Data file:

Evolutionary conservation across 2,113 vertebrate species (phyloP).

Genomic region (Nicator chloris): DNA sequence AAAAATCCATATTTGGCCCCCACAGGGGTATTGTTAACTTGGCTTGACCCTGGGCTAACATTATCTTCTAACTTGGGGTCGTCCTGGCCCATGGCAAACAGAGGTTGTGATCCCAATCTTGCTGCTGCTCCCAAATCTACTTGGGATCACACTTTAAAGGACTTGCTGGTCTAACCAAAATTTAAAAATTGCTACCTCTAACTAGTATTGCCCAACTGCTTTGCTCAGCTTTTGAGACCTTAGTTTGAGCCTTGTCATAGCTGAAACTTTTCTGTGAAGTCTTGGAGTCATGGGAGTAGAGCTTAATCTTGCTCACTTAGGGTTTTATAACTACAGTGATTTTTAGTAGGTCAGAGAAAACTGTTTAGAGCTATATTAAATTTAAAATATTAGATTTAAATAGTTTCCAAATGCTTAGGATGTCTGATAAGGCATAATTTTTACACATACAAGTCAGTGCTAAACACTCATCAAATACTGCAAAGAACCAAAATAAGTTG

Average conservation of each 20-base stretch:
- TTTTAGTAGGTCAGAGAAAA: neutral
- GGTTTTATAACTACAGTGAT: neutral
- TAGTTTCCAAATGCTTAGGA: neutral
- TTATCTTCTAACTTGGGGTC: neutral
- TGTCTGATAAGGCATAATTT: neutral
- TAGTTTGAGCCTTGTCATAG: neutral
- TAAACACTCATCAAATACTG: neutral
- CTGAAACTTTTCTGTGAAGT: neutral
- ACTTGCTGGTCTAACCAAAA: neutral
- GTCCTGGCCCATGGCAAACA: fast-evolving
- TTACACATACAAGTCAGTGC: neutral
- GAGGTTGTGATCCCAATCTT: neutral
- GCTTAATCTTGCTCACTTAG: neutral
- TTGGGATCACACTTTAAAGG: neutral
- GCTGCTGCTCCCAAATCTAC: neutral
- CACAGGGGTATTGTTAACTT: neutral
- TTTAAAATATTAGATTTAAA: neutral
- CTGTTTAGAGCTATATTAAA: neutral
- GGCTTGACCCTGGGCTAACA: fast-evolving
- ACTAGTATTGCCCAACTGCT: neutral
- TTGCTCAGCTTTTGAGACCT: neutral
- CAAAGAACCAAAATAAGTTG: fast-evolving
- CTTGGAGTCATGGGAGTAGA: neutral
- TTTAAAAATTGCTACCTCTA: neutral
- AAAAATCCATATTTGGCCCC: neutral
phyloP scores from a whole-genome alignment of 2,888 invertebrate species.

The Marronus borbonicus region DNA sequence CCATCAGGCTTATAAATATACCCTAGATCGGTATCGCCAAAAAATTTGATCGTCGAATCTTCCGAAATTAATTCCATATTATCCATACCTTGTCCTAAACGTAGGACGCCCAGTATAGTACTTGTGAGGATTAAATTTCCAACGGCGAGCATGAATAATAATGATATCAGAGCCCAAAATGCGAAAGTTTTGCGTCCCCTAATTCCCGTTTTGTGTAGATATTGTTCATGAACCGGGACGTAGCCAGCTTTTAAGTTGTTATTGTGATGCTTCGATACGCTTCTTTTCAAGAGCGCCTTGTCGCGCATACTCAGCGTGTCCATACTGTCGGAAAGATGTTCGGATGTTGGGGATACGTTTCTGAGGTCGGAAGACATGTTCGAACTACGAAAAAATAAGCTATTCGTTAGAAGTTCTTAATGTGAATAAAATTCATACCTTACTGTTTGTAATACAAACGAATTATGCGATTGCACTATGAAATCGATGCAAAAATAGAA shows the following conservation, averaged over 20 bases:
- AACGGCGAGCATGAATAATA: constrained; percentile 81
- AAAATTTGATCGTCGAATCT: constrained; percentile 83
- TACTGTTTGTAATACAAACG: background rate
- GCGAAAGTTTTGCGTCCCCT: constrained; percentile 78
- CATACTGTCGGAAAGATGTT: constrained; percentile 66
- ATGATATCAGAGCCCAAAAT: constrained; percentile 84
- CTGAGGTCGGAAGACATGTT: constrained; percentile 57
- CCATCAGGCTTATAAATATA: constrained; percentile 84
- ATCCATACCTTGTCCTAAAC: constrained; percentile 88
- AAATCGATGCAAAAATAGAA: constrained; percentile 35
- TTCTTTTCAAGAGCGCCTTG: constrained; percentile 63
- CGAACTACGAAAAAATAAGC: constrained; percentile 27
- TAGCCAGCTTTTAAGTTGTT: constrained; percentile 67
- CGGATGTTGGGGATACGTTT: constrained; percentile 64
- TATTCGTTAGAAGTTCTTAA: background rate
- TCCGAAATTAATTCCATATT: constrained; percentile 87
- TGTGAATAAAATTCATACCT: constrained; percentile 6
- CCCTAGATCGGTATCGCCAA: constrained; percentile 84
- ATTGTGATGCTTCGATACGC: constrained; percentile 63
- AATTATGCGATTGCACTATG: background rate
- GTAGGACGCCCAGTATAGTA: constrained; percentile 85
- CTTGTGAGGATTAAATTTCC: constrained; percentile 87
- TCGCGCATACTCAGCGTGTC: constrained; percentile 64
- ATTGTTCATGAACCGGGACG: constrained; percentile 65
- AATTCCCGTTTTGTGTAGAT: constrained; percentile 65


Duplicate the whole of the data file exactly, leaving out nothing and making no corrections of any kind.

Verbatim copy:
Evolutionary conservation across 2,113 vertebrate species (phyloP).

Genomic region (Nicator chloris): DNA sequence AAAAATCCATATTTGGCCCCCACAGGGGTATTGTTAACTTGGCTTGACCCTGGGCTAACATTATCTTCTAACTTGGGGTCGTCCTGGCCCATGGCAAACAGAGGTTGTGATCCCAATCTTGCTGCTGCTCCCAAATCTACTTGGGATCACACTTTAAAGGACTTGCTGGTCTAACCAAAATTTAAAAATTGCTACCTCTAACTAGTATTGCCCAACTGCTTTGCTCAGCTTTTGAGACCTTAGTTTGAGCCTTGTCATAGCTGAAACTTTTCTGTGAAGTCTTGGAGTCATGGGAGTAGAGCTTAATCTTGCTCACTTAGGGTTTTATAACTACAGTGATTTTTAGTAGGTCAGAGAAAACTGTTTAGAGCTATATTAAATTTAAAATATTAGATTTAAATAGTTTCCAAATGCTTAGGATGTCTGATAAGGCATAATTTTTACACATACAAGTCAGTGCTAAACACTCATCAAATACTGCAAAGAACCAAAATAAGTTG

Average conservation of each 20-base stretch:
- TTTTAGTAGGTCAGAGAAAA: neutral
- GGTTTTATAACTACAGTGAT: neutral
- TAGTTTCCAAATGCTTAGGA: neutral
- TTATCTTCTAACTTGGGGTC: neutral
- TGTCTGATAAGGCATAATTT: neutral
- TAGTTTGAGCCTTGTCATAG: neutral
- TAAACACTCATCAAATACTG: neutral
- CTGAAACTTTTCTGTGAAGT: neutral
- ACTTGCTGGTCTAACCAAAA: neutral
- GTCCTGGCCCATGGCAAACA: fast-evolving
- TTACACATACAAGTCAGTGC: neutral
- GAGGTTGTGATCCCAATCTT: neutral
- GCTTAATCTTGCTCACTTAG: neutral
- TTGGGATCACACTTTAAAGG: neutral
- GCTGCTGCTCCCAAATCTAC: neutral
- CACAGGGGTATTGTTAACTT: neutral
- TTTAAAATATTAGATTTAAA: neutral
- CTGTTTAGAGCTATATTAAA: neutral
- GGCTTGACCCTGGGCTAACA: fast-evolving
- ACTAGTATTGCCCAACTGCT: neutral
- TTGCTCAGCTTTTGAGACCT: neutral
- CAAAGAACCAAAATAAGTTG: fast-evolving
- CTTGGAGTCATGGGAGTAGA: neutral
- TTTAAAAATTGCTACCTCTA: neutral
- AAAAATCCATATTTGGCCCC: neutral
phyloP scores from a whole-genome alignment of 2,888 invertebrate species.

The Marronus borbonicus region DNA sequence CCATCAGGCTTATAAATATACCCTAGATCGGTATCGCCAAAAAATTTGATCGTCGAATCTTCCGAAATTAATTCCATATTATCCATACCTTGTCCTAAACGTAGGACGCCCAGTATAGTACTTGTGAGGATTAAATTTCCAACGGCGAGCATGAATAATAATGATATCAGAGCCCAAAATGCGAAAGTTTTGCGTCCCCTAATTCCCGTTTTGTGTAGATATTGTTCATGAACCGGGACGTAGCCAGCTTTTAAGTTGTTATTGTGATGCTTCGATACGCTTCTTTTCAAGAGCGCCTTGTCGCGCATACTCAGCGTGTCCATACTGTCGGAAAGATGTTCGGATGTTGGGGATACGTTTCTGAGGTCGGAAGACATGTTCGAACTACGAAAAAATAAGCTATTCGTTAGAAGTTCTTAATGTGAATAAAATTCATACCTTACTGTTTGTAATACAAACGAATTATGCGATTGCACTATGAAATCGATGCAAAAATAGAA shows the following conservation, averaged over 20 bases:
- AACGGCGAGCATGAATAATA: constrained; percentile 81
- AAAATTTGATCGTCGAATCT: constrained; percentile 83
- TACTGTTTGTAATACAAACG: background rate
- GCGAAAGTTTTGCGTCCCCT: constrained; percentile 78
- CATACTGTCGGAAAGATGTT: constrained; percentile 66
- ATGATATCAGAGCCCAAAAT: constrained; percentile 84
- CTGAGGTCGGAAGACATGTT: constrained; percentile 57
- CCATCAGGCTTATAAATATA: constrained; percentile 84
- ATCCATACCTTGTCCTAAAC: constrained; percentile 88
- AAATCGATGCAAAAATAGAA: constrained; percentile 35
- TTCTTTTCAAGAGCGCCTTG: constrained; percentile 63
- CGAACTACGAAAAAATAAGC: constrained; percentile 27
- TAGCCAGCTTTTAAGTTGTT: constrained; percentile 67
- CGGATGTTGGGGATACGTTT: constrained; percentile 64
- TATTCGTTAGAAGTTCTTAA: background rate
- TCCGAAATTAATTCCATATT: constrained; percentile 87
- TGTGAATAAAATTCATACCT: constrained; percentile 6
- CCCTAGATCGGTATCGCCAA: constrained; percentile 84
- ATTGTGATGCTTCGATACGC: constrained; percentile 63
- AATTATGCGATTGCACTATG: background rate
- GTAGGACGCCCAGTATAGTA: constrained; percentile 85
- CTTGTGAGGATTAAATTTCC: constrained; percentile 87
- TCGCGCATACTCAGCGTGTC: constrained; percentile 64
- ATTGTTCATGAACCGGGACG: constrained; percentile 65
- AATTCCCGTTTTGTGTAGAT: constrained; percentile 65